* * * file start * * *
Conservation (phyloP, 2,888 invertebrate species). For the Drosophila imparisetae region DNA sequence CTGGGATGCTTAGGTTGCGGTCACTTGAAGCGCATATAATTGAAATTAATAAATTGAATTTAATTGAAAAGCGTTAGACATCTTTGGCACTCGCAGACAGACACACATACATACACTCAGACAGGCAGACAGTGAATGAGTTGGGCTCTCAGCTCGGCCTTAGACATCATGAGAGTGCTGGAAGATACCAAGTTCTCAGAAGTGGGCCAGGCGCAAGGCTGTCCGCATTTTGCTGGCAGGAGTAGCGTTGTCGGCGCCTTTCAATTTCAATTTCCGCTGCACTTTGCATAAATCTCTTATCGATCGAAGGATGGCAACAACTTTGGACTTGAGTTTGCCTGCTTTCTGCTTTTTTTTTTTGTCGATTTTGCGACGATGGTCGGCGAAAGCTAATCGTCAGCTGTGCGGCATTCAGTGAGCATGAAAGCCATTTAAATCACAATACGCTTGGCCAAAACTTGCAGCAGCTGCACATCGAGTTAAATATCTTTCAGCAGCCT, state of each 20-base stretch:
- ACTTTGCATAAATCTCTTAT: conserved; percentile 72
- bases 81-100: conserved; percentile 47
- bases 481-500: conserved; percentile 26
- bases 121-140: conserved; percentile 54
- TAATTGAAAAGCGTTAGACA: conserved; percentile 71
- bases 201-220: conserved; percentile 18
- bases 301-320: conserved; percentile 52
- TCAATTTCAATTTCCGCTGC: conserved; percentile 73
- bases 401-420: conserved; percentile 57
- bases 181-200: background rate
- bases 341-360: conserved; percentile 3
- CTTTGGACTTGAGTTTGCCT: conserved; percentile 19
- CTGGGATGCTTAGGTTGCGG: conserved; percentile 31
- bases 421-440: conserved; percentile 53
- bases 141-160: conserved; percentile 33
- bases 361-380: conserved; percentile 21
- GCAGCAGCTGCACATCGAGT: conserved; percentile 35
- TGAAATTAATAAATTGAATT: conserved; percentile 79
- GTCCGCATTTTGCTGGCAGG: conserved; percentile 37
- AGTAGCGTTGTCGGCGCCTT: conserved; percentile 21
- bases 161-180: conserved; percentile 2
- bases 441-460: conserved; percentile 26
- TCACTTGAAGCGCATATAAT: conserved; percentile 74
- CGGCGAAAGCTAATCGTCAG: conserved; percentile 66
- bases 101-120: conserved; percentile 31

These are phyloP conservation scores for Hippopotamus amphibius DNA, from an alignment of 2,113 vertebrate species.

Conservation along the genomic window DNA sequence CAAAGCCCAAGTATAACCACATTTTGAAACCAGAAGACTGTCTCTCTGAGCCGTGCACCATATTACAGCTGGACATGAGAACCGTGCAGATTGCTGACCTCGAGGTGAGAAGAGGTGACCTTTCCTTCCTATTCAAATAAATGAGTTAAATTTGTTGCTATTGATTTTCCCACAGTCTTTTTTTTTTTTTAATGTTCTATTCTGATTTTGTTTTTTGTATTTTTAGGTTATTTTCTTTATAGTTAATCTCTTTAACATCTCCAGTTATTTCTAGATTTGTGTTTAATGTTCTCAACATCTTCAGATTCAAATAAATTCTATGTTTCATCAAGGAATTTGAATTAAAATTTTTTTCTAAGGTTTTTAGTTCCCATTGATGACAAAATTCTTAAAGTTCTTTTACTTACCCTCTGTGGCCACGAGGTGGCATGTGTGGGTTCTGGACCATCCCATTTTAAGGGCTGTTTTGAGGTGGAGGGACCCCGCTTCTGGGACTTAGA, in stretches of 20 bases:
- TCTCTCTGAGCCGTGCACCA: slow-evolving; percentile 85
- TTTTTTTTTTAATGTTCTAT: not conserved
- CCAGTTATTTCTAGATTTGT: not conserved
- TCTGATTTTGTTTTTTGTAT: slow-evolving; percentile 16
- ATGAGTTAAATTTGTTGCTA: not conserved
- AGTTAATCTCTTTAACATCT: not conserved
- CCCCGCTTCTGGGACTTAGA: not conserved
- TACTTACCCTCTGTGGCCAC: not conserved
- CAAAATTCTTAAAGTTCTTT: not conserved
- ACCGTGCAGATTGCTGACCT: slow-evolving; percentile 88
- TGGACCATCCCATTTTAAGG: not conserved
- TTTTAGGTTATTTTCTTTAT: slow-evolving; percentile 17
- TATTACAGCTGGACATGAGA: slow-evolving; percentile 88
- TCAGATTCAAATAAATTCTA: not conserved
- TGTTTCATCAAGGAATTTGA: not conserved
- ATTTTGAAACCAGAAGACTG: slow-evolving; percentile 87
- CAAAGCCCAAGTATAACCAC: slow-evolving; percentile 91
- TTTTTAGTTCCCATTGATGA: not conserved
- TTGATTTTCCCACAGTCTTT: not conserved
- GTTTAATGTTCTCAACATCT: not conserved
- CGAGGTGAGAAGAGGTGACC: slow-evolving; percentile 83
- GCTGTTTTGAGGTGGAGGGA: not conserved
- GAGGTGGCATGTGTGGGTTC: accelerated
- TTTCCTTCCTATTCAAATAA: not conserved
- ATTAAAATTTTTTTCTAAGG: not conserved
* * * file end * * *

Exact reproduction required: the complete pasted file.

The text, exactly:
Conservation (phyloP, 2,888 invertebrate species). For the Drosophila imparisetae region DNA sequence CTGGGATGCTTAGGTTGCGGTCACTTGAAGCGCATATAATTGAAATTAATAAATTGAATTTAATTGAAAAGCGTTAGACATCTTTGGCACTCGCAGACAGACACACATACATACACTCAGACAGGCAGACAGTGAATGAGTTGGGCTCTCAGCTCGGCCTTAGACATCATGAGAGTGCTGGAAGATACCAAGTTCTCAGAAGTGGGCCAGGCGCAAGGCTGTCCGCATTTTGCTGGCAGGAGTAGCGTTGTCGGCGCCTTTCAATTTCAATTTCCGCTGCACTTTGCATAAATCTCTTATCGATCGAAGGATGGCAACAACTTTGGACTTGAGTTTGCCTGCTTTCTGCTTTTTTTTTTTGTCGATTTTGCGACGATGGTCGGCGAAAGCTAATCGTCAGCTGTGCGGCATTCAGTGAGCATGAAAGCCATTTAAATCACAATACGCTTGGCCAAAACTTGCAGCAGCTGCACATCGAGTTAAATATCTTTCAGCAGCCT, state of each 20-base stretch:
- ACTTTGCATAAATCTCTTAT: conserved; percentile 72
- bases 81-100: conserved; percentile 47
- bases 481-500: conserved; percentile 26
- bases 121-140: conserved; percentile 54
- TAATTGAAAAGCGTTAGACA: conserved; percentile 71
- bases 201-220: conserved; percentile 18
- bases 301-320: conserved; percentile 52
- TCAATTTCAATTTCCGCTGC: conserved; percentile 73
- bases 401-420: conserved; percentile 57
- bases 181-200: background rate
- bases 341-360: conserved; percentile 3
- CTTTGGACTTGAGTTTGCCT: conserved; percentile 19
- CTGGGATGCTTAGGTTGCGG: conserved; percentile 31
- bases 421-440: conserved; percentile 53
- bases 141-160: conserved; percentile 33
- bases 361-380: conserved; percentile 21
- GCAGCAGCTGCACATCGAGT: conserved; percentile 35
- TGAAATTAATAAATTGAATT: conserved; percentile 79
- GTCCGCATTTTGCTGGCAGG: conserved; percentile 37
- AGTAGCGTTGTCGGCGCCTT: conserved; percentile 21
- bases 161-180: conserved; percentile 2
- bases 441-460: conserved; percentile 26
- TCACTTGAAGCGCATATAAT: conserved; percentile 74
- CGGCGAAAGCTAATCGTCAG: conserved; percentile 66
- bases 101-120: conserved; percentile 31

These are phyloP conservation scores for Hippopotamus amphibius DNA, from an alignment of 2,113 vertebrate species.

Conservation along the genomic window DNA sequence CAAAGCCCAAGTATAACCACATTTTGAAACCAGAAGACTGTCTCTCTGAGCCGTGCACCATATTACAGCTGGACATGAGAACCGTGCAGATTGCTGACCTCGAGGTGAGAAGAGGTGACCTTTCCTTCCTATTCAAATAAATGAGTTAAATTTGTTGCTATTGATTTTCCCACAGTCTTTTTTTTTTTTTAATGTTCTATTCTGATTTTGTTTTTTGTATTTTTAGGTTATTTTCTTTATAGTTAATCTCTTTAACATCTCCAGTTATTTCTAGATTTGTGTTTAATGTTCTCAACATCTTCAGATTCAAATAAATTCTATGTTTCATCAAGGAATTTGAATTAAAATTTTTTTCTAAGGTTTTTAGTTCCCATTGATGACAAAATTCTTAAAGTTCTTTTACTTACCCTCTGTGGCCACGAGGTGGCATGTGTGGGTTCTGGACCATCCCATTTTAAGGGCTGTTTTGAGGTGGAGGGACCCCGCTTCTGGGACTTAGA, in stretches of 20 bases:
- TCTCTCTGAGCCGTGCACCA: slow-evolving; percentile 85
- TTTTTTTTTTAATGTTCTAT: not conserved
- CCAGTTATTTCTAGATTTGT: not conserved
- TCTGATTTTGTTTTTTGTAT: slow-evolving; percentile 16
- ATGAGTTAAATTTGTTGCTA: not conserved
- AGTTAATCTCTTTAACATCT: not conserved
- CCCCGCTTCTGGGACTTAGA: not conserved
- TACTTACCCTCTGTGGCCAC: not conserved
- CAAAATTCTTAAAGTTCTTT: not conserved
- ACCGTGCAGATTGCTGACCT: slow-evolving; percentile 88
- TGGACCATCCCATTTTAAGG: not conserved
- TTTTAGGTTATTTTCTTTAT: slow-evolving; percentile 17
- TATTACAGCTGGACATGAGA: slow-evolving; percentile 88
- TCAGATTCAAATAAATTCTA: not conserved
- TGTTTCATCAAGGAATTTGA: not conserved
- ATTTTGAAACCAGAAGACTG: slow-evolving; percentile 87
- CAAAGCCCAAGTATAACCAC: slow-evolving; percentile 91
- TTTTTAGTTCCCATTGATGA: not conserved
- TTGATTTTCCCACAGTCTTT: not conserved
- GTTTAATGTTCTCAACATCT: not conserved
- CGAGGTGAGAAGAGGTGACC: slow-evolving; percentile 83
- GCTGTTTTGAGGTGGAGGGA: not conserved
- GAGGTGGCATGTGTGGGTTC: accelerated
- TTTCCTTCCTATTCAAATAA: not conserved
- ATTAAAATTTTTTTCTAAGG: not conserved